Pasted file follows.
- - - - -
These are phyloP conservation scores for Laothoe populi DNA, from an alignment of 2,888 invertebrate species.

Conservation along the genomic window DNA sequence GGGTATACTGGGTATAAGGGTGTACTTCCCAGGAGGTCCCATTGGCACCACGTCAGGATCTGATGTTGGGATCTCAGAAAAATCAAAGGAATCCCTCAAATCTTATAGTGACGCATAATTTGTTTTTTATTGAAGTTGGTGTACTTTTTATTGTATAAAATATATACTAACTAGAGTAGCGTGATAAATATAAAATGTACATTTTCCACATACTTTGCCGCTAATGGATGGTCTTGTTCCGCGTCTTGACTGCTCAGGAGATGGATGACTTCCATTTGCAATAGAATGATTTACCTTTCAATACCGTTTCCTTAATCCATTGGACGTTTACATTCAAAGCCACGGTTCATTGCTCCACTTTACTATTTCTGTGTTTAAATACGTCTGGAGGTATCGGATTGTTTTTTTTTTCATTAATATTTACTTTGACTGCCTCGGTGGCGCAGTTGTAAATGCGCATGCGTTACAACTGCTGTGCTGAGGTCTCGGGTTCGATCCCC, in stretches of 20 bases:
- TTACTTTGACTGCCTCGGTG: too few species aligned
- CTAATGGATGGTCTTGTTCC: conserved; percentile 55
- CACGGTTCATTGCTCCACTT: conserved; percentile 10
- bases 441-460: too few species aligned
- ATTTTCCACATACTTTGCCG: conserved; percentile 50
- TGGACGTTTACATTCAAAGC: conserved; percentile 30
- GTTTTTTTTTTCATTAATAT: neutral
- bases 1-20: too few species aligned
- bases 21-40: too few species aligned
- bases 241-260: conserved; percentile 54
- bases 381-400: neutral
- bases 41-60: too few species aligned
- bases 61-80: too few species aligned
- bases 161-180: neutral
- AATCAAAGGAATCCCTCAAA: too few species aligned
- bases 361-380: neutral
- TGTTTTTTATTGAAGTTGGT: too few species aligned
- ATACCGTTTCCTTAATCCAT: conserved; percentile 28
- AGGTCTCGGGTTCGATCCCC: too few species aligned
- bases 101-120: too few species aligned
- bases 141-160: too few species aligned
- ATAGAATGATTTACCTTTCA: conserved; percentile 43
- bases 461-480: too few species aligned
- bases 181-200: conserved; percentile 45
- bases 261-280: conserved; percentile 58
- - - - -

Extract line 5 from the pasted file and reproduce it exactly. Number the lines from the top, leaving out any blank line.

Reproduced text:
- CACGGTTCATTGCTCCACTT: conserved; percentile 10